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‘Confederate’: Why The ‘Game of Thrones’ Creators’ Next HBO Series Is Already Causing Controversy

An expensive series that invites a race debate from the concept and creators alone is already generating concern online.

David Benioff and D.B. Weiss27th Annual Producers Guild Awards, Show, Los Angeles, America - 23 Jan 2016


David Benioff and D.B. Weiss don’t do anything the easy way. The “Game of Thrones” creators are still busy wrapping up the final two seasons of HBO’s lavish fantasy epic, including a final season that will film across multiple continents, but their follow-up project has already been given the green light.

It’s also already generating controversy.

Announced late Wednesday afternoon by HBO, Benioff and Weiss will serve as showrunners, executive producers, and creators on “Confederate,” a war story set in an alternate timeline leading up to the “Third American Civil War.” The new original series exists in a world where the southern states never seceded from the Union. Slavery is still legal and has “evolved into a modern institution,” per the release from HBO, and the story will track “a broad swath of characters” in both the North and South, including freedom fighters, slave hunters, politicians, abolitionists, journalists, and more.

Production is slated to begin following the final season of “Game of Thrones,” but the series is already facing an uphill battle from critics, particularly on social media. The announcement sparked skepticism, given the racial accusations hurled at “Game of Thrones” over its first six seasons, the sensitive nature of the central story, as well as the race of the creators themselves.

In addition to Benioff and Weiss, the executive producers of “Confederate” include two people of color — Nichelle Tramble Spellman (“Justified”) and Malcolm Spellman (“Empire”) — as well as three total female writers, including Spellman and “Game of Thrones” producers Carolyn Strauss and Bernadette Caulfield. That creates an even ratio of men to women (which is not always the case).

While the diversity of the staff shows that Benioff, Weiss, and HBO were aware of the controversial nature of the series, the optics overall are still problematic. Setting aside the inciting title itself, the series seems to be inviting a race debate via an expensive series created by two white men.

The subject of race in America is always tricky, but has become even more volatile recently, as police shootings of unarmed African-Americans spawned the Black Lives Matter movement – and subsequent backlash from right-wing groups. President Trump’s rise to power was assisted by race-baiting techniques, including his oft-repeated claim that President Obama was not born in the United States and a campaign promise to bar refugees from certain countries into the United States. Republicans are also behind an ongoing effort to purge voting rolls in many states, impacting the voting registration of many African Americans and people of color across the nation.

Race is at the forefront of virtually every debate in this country at the moment, and that’s perhaps why at this very early stage, the details provided for “Confederate” have already created a stir. “Game of Thrones” is still being criticized for its lack of black characters, and while the limited character descriptions in the release indicate a mix of ethnicities in “Confederate,” there’s no indication of whose perspective will be tracked, or who audiences will be asked to sympathize with throughout the series. That four white producers are on board does little to negate the idea that the “Game of Thrones” creators will be writing from a perspective they cannot understand.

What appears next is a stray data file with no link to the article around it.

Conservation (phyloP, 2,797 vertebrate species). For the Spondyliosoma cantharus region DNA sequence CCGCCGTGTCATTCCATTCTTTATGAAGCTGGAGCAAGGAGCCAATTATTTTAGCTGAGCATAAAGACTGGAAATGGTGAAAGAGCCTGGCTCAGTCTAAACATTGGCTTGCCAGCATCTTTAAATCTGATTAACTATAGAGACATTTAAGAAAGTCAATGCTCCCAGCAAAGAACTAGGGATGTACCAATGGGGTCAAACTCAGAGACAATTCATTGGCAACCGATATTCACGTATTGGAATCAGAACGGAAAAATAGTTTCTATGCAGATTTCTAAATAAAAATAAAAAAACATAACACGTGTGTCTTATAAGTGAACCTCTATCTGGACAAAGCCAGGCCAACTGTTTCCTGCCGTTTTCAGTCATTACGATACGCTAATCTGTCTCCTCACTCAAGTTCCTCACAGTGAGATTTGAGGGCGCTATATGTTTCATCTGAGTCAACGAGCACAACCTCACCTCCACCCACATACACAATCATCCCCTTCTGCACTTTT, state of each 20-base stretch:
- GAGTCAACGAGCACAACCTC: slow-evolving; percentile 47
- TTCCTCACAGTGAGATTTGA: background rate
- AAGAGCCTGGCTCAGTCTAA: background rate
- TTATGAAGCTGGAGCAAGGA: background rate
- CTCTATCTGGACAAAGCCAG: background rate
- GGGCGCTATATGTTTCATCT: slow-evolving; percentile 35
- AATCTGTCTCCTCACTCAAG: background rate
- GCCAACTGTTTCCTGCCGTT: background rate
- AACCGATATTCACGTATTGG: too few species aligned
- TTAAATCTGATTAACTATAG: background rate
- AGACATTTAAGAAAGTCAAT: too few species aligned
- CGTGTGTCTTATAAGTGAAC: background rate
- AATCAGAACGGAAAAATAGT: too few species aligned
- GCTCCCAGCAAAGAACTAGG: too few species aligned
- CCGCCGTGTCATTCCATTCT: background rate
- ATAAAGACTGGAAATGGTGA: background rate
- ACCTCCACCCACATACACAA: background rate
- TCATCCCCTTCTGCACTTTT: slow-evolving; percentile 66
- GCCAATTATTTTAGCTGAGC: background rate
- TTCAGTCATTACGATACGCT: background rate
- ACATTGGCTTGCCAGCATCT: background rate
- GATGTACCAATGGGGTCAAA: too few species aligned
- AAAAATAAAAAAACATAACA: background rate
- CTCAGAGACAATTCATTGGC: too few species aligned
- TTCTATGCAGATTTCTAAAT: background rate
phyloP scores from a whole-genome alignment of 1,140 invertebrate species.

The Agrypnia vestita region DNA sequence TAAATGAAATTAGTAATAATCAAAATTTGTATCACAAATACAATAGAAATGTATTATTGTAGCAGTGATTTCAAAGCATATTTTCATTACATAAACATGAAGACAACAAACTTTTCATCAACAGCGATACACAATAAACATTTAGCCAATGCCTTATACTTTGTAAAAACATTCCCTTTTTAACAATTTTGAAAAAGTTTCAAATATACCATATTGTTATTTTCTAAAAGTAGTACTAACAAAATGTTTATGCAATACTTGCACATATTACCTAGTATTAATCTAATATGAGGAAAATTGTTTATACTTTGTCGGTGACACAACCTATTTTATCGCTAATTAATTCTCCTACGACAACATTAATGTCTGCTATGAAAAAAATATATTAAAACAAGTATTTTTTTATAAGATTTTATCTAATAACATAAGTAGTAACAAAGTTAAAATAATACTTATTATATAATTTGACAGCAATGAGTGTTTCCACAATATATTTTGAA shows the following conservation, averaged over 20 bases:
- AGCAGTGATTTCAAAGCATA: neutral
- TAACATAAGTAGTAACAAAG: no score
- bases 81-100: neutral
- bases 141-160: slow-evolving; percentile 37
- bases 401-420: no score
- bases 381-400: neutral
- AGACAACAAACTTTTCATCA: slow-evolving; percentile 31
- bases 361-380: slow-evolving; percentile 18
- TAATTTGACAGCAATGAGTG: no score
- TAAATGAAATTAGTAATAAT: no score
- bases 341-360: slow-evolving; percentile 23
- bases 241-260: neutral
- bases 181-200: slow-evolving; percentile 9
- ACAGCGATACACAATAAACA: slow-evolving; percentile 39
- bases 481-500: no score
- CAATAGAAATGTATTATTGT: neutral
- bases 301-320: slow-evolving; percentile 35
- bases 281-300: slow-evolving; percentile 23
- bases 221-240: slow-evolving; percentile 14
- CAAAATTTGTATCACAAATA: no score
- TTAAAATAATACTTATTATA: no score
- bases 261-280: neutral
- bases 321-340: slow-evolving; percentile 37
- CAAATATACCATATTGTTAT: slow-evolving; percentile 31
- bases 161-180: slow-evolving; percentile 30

David Benioff and Dan Weiss'Game of Thrones' Fourth Season premiere, New York, America - 18 Mar 2014

“Confederate” could be a big risk for HBO both financially and culturally. The reaction above sums up what the show will be facing from now until the first episode is released, but even then the series will be heavily scrutinized because a) it’s an HBO original series on a fictional American civil war, and b) it’s the creators’ follow-up to “Game of Thrones.” Benioff and Weiss will have final creative say as showrunners and will shoulder the blame for any perceived mistakes. Moreover, any mistakes will be magnified because of the delicate nature of the premise, making the series itself a boom or bust proposition for the network.

There are obvious attractions to this kind of project from these two creators. The alternate reality concept connects to “Game of Thrones” (though it’s unlikely HBO would want “Confederate” referred to as “fantasy”). The structuring sounds similar to “Game of Thrones” as well: a lot of characters spread out over a massive space with individual stories tied together by a big, singular event. Stories like this also lend themselves to impressive production value, as everyone from the costume designers to set decorators will be challenged to draw inspiration from history while creating something new on their own. That makes the series Emmy-friendly from a craft standpoint, and HBO loves their Emmys.

But if the controversial elements create a negative perception of the series, TV Academy voters might now want to touch “Confederate.” As much as they love “Game of Thrones” now, the show’s biggest Emmy victories arrived after the series survived (and moved past) its most controversial scenes.  And its premise doesn’t so readily invite debate over America’s darkest historical sin.

“Vinyl,” HBO’s latest costly disappointment, didn’t either, and look where it ended up. If “Confederate” doesn’t deftly handle each moment, it could become a far bigger blemish to hide. Best case, it’s the next “Game of Thrones.” Worst case, it casts a shadow on two of HBO’s most lucrative creators.

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